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I just received an order from Gurney's Plants for 2 native plum trees and I was wondering if these were the ones you were discussing? I am tired of spraying things, so thought I would try natives and see if I could go "spray-free"...plus, I heard they have much higher anti-oxidants than their hybrid counter-parts.
does this description sound like what you are talking about? Thanks!

Native Plum Tree
Winning Flavor, Huge Yields

(2 customer reviews)

The Native Plum is covered with yellow-red fruit in late summer. You get 2 plants for pollination, but plant more for an attractive screen- 8-10 feet tall, 2- to -3 ft trees.

Many of the fruits are native species that grow wild in various parts of the country. They are very adaptable and generally carefree. May are delicious when eaten fresh, others make excellent desserts and wines.

Zones: 3-8.

    Bookmark   May 11, 2009 at 10:27PM
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I would like to know when you spray or if you do a wild plum tree and what do you use. I have 4 wild plum trees in my yard and they are full of green plums now. Is it to late to spray?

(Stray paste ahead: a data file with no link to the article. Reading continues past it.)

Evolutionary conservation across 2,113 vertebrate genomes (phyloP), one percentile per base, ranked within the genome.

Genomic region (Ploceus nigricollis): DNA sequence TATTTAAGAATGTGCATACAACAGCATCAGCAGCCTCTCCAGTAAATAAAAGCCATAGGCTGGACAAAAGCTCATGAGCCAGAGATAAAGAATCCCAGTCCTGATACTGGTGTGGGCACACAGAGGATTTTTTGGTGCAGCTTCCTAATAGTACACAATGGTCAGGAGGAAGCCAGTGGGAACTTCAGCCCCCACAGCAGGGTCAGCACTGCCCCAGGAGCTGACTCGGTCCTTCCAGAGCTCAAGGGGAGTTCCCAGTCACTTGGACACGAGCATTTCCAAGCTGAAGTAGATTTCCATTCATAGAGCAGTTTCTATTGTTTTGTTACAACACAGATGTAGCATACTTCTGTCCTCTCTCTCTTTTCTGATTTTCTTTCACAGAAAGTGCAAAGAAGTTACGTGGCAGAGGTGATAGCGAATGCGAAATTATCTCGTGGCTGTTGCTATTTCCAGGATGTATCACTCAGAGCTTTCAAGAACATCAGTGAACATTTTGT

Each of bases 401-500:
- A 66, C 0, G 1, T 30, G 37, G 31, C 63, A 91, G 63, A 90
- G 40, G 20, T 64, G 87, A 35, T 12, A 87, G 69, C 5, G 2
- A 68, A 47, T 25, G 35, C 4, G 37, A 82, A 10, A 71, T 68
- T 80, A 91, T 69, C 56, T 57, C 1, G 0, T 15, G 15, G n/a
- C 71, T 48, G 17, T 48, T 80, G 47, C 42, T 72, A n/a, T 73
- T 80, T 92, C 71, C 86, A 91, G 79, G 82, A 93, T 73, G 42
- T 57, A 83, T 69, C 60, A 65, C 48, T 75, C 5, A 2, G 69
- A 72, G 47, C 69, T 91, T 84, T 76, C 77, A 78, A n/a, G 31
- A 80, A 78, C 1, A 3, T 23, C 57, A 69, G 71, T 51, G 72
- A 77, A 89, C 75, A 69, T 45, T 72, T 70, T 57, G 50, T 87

Bookmark   April 28, 2010 at 6:25PM
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Ilive in southwest mississippi and would like to know where can i find some wild plum trees?and what would be a good height or size to get

    Bookmark   February 21, 2012 at 2:07PM
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I have the small tree, with small fruit.
Some call it Indian plum.
But it has not spread more then 12X12 feet patch in 10 years.
Marknmt, could you sent me a foot or so of the root of your plum.
I will sign a waiver.
Or if you could tell me where I can buy one.
I have a 30 acre family farm, with 4 house in which family member live.
If need be, I will mow around the tree.
If I find it as good as you say, I may graft it on to 3 fruitless tree I have.

    Bookmark   February 22, 2012 at 8:56PM
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This touches on something I have been wondering about. If we find a plum tree in the wild that produces fruit that looks like Chickasaw Plums or American Plums, aren't we actually looking at a unique tree that is almost always a hybrid created by cross pollination by bees? Don't plum trees in the wild have the same incredible genetic diversity as the apple trees that one might find at an abandoned farm, which are also the result of generations of cross pollination?

    Bookmark   May 11, 2013 at 12:41AM